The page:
Radio broadcasters will likely need to overhaul their revenue strategies if they are to capitalize on the pending transition from third-party cookies, used in digital advertising, to more first-party data, from direct relationships with online listeners.
That’s the advice from a new report from Borrell Associates which shows just how much the radio industry would lose in digital advertising each year if third-party cookies were eliminated today.
The report, “State of the Industry Report: What the Loss of Third-Party Cookies Means for Broadcasters,” says the average multi-station radio cluster would lose more than $730,000 from an immediate phase-out of third-party affiliations with no privacy-preserving alternatives. In all, the local radio industry is expected to earn about $1.9 billion this year from digital advertising sales via streaming.
Google is likely doing away with cookies, which is a type of tracking technology, by the end of 2024, according to Borrell Associates. Apple has already eliminated most cookies.
But the news for radio broadcasters isn’t all bad, according to the new study, which was delivered by Borrell Associates President Jim Brown at NAB Show New York. The transition to first-party data collection from listeners could allow radio broadcasters to take control of their audiences in the long run.
The study, commissioned by NAB’s innovation wing PILOT, found programmatic display of banner ads and audience extension ads, which are the largest single sources of digital revenue for many broadcasters, would be negatively impacted by the eventual phase-out of tracking cookies. “When it occurs, the phase-out of 3rd-party cookies is likely to deliver more benefit than loss to broadcasters,” according to the study. “The main benefit may be that it motivates broadcasters to take control of their own audiences by establishing a first-party relationship with viewers and listeners who’ve remained anonymous for decades.
“A secondary benefit could be that broadcasters begin reaching beyond their traditional audiences, developing relationships with new audiences altogether — some of whom may reside outside their traditional broadcast geographies. And that could have broad, positive effects that extend well beyond any revenue generated by digital ad sales.”
Some broadcasters have been prepping for the change since 2016, according to the report, which used telephone and in-person interviews with broadcast executives and surveys of more than 50 broadcast companies, including iHeartMedia, Audacy, Cumulus Media and Hubbard Broadcasting among others, to estimate the financial impact on broadcasters, gauge the industry’s level of preparedness for the impending deprecation of third-party tracking cookies used in digital advertising.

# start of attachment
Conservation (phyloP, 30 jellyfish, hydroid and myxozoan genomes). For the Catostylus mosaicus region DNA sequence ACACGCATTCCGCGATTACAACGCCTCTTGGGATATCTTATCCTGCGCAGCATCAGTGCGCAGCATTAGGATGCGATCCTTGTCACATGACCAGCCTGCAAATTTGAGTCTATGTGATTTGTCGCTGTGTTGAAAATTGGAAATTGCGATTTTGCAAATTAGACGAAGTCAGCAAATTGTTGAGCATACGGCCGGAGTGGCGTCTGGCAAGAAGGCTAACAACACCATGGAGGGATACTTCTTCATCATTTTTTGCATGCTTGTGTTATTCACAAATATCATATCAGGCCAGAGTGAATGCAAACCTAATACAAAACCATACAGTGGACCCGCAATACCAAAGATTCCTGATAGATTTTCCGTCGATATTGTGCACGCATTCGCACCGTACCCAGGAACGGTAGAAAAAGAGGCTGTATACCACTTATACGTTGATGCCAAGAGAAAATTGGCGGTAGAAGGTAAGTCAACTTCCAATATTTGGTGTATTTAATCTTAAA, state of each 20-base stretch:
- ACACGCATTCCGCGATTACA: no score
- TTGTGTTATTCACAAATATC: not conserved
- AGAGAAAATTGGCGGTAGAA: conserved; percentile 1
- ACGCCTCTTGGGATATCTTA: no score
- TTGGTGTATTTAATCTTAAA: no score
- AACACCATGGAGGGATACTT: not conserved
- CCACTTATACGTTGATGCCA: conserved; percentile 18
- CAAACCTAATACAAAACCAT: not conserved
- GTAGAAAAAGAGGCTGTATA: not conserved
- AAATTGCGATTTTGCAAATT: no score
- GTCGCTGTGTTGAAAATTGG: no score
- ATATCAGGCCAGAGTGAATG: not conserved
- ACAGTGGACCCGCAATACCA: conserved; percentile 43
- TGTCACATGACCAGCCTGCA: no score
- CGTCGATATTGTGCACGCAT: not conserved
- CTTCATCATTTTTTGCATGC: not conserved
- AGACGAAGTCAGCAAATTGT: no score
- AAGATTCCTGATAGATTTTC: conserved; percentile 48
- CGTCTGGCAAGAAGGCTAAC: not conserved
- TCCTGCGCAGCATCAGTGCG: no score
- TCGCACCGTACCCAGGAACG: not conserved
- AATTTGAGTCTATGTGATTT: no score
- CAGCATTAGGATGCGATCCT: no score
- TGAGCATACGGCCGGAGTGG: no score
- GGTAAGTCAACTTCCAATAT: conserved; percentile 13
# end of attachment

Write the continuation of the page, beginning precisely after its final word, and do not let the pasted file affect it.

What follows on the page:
It is noted in the study that more than two-thirds of internet traffic in the United States does not rely on third-party cookies. That’s because some browser companies or mobile operating systems have already blocked or severely restricted cookie usage, the report states. In addition, a large portion of Internet users have disabled cookies in their own browsers.
“The phase-out of 3rd-party cookies won’t end the demand for targeted advertising. By some measures, it seems to have increased it,” the report states.
The Borrell Associates report also provides broadcasters with proactive measures to mitigate the impact of the third-party cookie phase-out and opportunities for more direct-to-consumer audience engagement. The recommendations include: “Educating internal stakeholders and securing team buy-in, accurately gauging the urgency and setting a timeline for response, beginning work on a comprehensive plan, starting to prep site visitors and app users and focusing on the needs of ad buyers.”
Borrell Associates also takes time in the study to define what a cookie is: “The term cookie comes from fortune cookie, which contains an embedded message. In internet vernacular, a cookie refers to a small string of data that contains information about your activities as you browse the web or use an app. It’s stored on your computer.”
Cookies were invented by a Netscape employee named Lou Montilli in 1994, according to the report, just as the world wide web was becoming popular. Montilli was seeking ways to store information about a Netscape visitor to make that person’s next visit a better experience.
The cookie issue is focused almost entirely on Google’s Chrome browser, which accounts for half of internet user traffic, and Android mobile operating system, the report states.
The latest research is part of a six-month program conducted by PILOT, with the support of the Google News Initiative, to help broadcasters with the phase-out of third-party cookies through the implementation of first-party data and direct-to-consumer business models.
[Related: “PILOT Program Explores Digital Engagement“]